Bruce tried to match the honesty Dick had shown. "But I still should've protected you better. I know I got so caught up in the fight sometimes that I would forget you were only a boy, partly because you were so good at what you did. Then something would happen to jolt me back -- the incident with your coach or Jennifer Hill -- and I would remember how young you were. I think part of my 'obliviousness' was because I was...scared."
"Scared?!? You've got to be kidding me!"
"Scared," Bruce said firmly. "I would realize you weren't a 'soldier' -- you were my son! Which meant I was your father, like it or not. That scared the living daylights out of me! What on earth did I know about being a father? I had barely had one before he was taken from me; I didn't really know any, except for Jim. And here I was trying to get you killed!" He looked down in shame. "So, it was easier not to think about it at all."
Dick slouched down into the couch and looked at Bruce. Bruce could almost see the wheels turning in Dick's head. After several silent minutes, Dick sat up.
"Okay, Bruce, we're going to try something a little different. Are you ready?"
Bruce stared at him suspiciously and nodded.
"I forgive you," Dick said calmly.
"What? What does that mean?"
"Exactly what I said. I forgive you. You have my full and free forgiveness -- all you have to do is take it."
"I still don't get it."
"Look, you said you trusted my judgment. Do you really?"
Bruce sensed this was the most important answer he had ever given. Did he trust Dick's judgment? Bruce remembered how he'd felt leaving Gotham, knowing Dick was protecting her as Batman in his absence. That calm of knowing he'd started to put to right something that he'd broken; the peace of knowing his city was taken care of. "Yes, Dick. I trust you, and I trust your judgment."
Dick smiled at him rather shyly. "Then trust me when I say that I forgive you. Believe in that, and don't beat yourself up about 'what should've been.'" He walked over to the table, grabbed a cookie, and walked back over to stand in front of Bruce.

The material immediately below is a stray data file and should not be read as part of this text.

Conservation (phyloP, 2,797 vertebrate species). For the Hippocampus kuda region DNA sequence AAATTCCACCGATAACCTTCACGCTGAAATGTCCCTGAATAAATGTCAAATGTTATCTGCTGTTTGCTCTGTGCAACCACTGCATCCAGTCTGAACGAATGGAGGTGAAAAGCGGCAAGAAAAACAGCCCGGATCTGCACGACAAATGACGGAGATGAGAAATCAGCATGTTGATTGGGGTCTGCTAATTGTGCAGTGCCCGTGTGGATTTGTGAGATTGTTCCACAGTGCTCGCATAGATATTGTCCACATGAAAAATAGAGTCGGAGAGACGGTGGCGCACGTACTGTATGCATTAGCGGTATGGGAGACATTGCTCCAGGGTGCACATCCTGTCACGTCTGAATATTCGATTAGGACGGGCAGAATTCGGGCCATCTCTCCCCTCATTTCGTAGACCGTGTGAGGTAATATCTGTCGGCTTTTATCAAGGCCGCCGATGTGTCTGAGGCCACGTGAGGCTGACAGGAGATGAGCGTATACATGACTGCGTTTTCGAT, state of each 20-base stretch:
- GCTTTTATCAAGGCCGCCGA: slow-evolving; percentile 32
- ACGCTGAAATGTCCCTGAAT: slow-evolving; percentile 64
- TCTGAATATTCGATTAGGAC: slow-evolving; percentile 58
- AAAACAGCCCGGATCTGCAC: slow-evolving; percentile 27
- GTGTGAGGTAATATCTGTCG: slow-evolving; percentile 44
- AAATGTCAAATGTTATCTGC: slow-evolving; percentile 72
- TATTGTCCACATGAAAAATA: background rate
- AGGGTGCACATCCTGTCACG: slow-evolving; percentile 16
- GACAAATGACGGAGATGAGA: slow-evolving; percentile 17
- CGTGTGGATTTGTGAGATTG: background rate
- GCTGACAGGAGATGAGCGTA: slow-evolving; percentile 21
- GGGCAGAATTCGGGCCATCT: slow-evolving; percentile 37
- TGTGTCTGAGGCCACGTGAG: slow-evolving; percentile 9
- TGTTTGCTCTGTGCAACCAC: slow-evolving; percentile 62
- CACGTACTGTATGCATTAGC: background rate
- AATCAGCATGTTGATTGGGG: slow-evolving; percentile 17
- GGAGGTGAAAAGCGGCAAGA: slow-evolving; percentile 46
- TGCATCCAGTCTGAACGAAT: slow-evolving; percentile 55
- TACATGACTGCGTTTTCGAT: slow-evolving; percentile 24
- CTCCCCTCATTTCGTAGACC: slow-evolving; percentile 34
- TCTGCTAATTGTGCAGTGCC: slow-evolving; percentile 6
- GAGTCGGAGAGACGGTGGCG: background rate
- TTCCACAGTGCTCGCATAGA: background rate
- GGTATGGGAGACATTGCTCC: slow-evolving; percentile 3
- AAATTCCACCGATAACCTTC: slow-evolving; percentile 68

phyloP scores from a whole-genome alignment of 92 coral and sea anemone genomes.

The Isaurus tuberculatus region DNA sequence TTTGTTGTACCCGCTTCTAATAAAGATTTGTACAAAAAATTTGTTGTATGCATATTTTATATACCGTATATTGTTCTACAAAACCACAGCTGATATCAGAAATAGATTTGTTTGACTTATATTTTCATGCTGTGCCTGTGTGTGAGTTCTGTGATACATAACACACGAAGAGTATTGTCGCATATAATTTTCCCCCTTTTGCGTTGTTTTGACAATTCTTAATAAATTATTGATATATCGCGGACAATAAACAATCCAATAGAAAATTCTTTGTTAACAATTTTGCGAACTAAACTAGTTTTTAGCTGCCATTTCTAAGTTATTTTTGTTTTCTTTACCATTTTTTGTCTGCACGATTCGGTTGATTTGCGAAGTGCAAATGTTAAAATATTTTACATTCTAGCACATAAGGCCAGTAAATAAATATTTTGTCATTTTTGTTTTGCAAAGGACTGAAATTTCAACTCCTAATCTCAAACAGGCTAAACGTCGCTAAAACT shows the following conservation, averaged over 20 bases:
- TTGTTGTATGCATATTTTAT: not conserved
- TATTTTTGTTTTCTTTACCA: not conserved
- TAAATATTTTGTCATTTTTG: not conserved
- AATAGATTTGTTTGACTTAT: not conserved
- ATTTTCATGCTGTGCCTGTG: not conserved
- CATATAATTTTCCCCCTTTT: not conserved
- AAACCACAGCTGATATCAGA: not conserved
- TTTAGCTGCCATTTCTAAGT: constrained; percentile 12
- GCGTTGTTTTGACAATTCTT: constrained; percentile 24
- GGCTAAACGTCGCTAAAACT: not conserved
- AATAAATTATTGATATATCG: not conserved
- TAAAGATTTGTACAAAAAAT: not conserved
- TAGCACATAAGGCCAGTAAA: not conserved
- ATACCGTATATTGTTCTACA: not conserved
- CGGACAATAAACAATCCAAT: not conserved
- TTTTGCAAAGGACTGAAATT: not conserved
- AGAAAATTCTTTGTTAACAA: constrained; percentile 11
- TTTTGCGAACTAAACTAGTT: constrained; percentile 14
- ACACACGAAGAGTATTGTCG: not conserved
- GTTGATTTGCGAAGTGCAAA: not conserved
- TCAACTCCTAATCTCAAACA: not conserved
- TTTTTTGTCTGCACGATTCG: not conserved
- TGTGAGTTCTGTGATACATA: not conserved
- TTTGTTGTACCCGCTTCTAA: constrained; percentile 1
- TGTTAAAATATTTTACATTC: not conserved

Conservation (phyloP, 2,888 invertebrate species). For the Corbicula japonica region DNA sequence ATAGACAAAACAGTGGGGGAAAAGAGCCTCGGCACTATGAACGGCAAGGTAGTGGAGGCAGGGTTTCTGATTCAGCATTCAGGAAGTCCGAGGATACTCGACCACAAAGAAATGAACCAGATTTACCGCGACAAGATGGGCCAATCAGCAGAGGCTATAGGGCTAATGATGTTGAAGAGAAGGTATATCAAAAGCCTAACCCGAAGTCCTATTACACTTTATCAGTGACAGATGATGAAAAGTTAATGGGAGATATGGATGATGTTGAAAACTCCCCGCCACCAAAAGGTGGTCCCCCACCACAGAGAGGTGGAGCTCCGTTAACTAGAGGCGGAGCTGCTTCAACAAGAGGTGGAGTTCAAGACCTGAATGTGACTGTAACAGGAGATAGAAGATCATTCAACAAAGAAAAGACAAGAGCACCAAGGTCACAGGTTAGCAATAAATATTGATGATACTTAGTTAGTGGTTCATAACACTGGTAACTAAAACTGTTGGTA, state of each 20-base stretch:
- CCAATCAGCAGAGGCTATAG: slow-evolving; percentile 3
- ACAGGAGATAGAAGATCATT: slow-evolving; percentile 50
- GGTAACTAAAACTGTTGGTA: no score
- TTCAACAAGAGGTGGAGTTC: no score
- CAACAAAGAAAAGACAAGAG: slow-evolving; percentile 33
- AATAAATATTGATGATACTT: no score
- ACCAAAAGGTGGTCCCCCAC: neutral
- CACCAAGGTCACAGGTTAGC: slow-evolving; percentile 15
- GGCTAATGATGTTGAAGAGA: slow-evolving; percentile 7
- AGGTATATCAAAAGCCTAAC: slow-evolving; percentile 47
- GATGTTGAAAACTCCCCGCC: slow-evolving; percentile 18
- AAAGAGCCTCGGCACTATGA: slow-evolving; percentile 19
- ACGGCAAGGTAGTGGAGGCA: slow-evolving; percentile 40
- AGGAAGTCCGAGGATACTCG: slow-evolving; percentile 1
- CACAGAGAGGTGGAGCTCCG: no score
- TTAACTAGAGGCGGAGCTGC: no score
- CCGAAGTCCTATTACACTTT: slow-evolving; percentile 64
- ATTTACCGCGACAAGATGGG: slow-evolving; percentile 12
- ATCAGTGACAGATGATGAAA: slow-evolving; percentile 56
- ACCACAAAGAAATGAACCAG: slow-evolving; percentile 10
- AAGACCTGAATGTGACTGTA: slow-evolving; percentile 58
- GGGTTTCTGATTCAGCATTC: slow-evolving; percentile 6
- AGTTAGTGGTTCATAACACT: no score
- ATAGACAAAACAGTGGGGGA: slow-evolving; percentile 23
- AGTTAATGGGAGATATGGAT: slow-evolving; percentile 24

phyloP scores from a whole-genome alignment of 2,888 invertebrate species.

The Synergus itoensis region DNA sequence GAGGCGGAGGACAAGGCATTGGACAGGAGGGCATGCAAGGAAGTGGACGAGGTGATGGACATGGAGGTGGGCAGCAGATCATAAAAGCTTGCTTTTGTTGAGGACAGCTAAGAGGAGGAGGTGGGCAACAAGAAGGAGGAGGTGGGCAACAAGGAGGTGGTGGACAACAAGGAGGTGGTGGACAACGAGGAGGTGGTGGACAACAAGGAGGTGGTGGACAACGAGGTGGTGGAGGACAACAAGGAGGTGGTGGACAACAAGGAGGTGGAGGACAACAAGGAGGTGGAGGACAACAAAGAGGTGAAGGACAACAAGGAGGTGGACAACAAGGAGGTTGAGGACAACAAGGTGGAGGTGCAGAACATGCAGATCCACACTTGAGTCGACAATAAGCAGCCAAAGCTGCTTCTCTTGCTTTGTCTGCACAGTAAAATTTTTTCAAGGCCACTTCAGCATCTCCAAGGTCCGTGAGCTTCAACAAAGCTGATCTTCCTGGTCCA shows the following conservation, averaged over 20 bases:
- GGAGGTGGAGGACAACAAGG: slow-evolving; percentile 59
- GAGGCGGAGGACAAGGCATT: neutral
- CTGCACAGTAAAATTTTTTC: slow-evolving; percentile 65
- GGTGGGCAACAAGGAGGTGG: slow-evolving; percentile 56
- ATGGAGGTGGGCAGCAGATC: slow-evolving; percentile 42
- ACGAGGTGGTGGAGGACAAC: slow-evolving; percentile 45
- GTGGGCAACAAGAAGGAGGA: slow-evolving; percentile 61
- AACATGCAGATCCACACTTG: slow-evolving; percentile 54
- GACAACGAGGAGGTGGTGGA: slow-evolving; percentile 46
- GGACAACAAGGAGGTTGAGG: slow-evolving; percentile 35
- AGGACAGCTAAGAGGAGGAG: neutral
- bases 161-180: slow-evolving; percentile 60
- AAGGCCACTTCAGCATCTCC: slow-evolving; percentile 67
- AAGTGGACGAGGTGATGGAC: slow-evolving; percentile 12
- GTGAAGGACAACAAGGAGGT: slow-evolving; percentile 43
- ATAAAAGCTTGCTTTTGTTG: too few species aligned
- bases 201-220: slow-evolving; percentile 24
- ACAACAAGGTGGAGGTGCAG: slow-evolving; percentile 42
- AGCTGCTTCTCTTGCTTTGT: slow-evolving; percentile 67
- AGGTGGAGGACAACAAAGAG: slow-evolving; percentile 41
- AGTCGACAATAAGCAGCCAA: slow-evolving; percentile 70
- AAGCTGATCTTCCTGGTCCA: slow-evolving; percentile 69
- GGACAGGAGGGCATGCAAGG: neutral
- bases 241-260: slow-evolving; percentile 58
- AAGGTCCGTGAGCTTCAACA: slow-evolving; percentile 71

"It's like when someone who cares about you gives you a gift." He handed the cookie to Bruce, who took it and stared at it and Dick. "To refuse the gift would be wrong, wouldn't it?" Bruce raised one eyebrow, but nodded obediently. Dick continued, "Alfred baked these cookies for us as a gift; my forgiveness of you is a gift. Both are given from the same motivation, and both are given freely. To refuse them," he stopped and swallowed, "... to refuse them is to refuse us."
Bruce looked down at his cookie and nodded. He heard Dick walk back over to the couch and sit down.
"So, Bruce...how 'bout them Knights?"
Bruce's head shot up, and Dick snickered, presumably at the expression on his face. That surprised a snort of amusement from Bruce, which set Dick off even more. Before long, the two men were laughing almost uncontrollably -- they would try to stop, but one or the other would start snickering, and then they'd be off.
They had finally gotten themselves under control when a voice chimed out from Dick's computer, "Y'know, guys, there are lots of people who would pay big money for a tape of the last few minutes of that! The Bat and Nightwing laughing like a bunch of hyenas. What's the joke, guys?"
Bruce didn't miss the way Dick's eyes lit up as he walked over to the monitor. "Hi, gorgeous! I guess you just had to be there."
"Hey, if you two boys are busy, I can call back later ..."
"No, it's okay, Barbara," Bruce said. "I needed to be going anyway."
The two men walked to the door. "Listen Dick, I'll...try to remember what you said."
"Thank Alfred for the cookies for me, would you?"
"Sure thing." Bruce turned to go, but then surprised both of them by pulling his son into a quick hug. It was over almost as soon as he did it, and then he quickly walked out the door. As the door closed, he could just hear Dick on the other side.
"Hey, sweetheart! You got any plans for dinner tonight? Maybe we can finish off those pizzas."
Bruce smiled to himself and walked down the corridor and out of the building. Time to go home.
*** The End ***
** End notes: In Part 7, Dick is actually quoting from Elizabeth Lowell's book Jade Island. It just seemed like something Roy would say. In Part 8, some of Babs' rant at Dick is courtesy of Chicago (when she read my first draft of part 7 **g**). Also, J.D. and Thelma are real people. Unfortunately, J.D. really does have emphysema. :-( I've fictionalized them somewhat, but they are a really sweet couple (and Thelma really does make the best sugar cookies).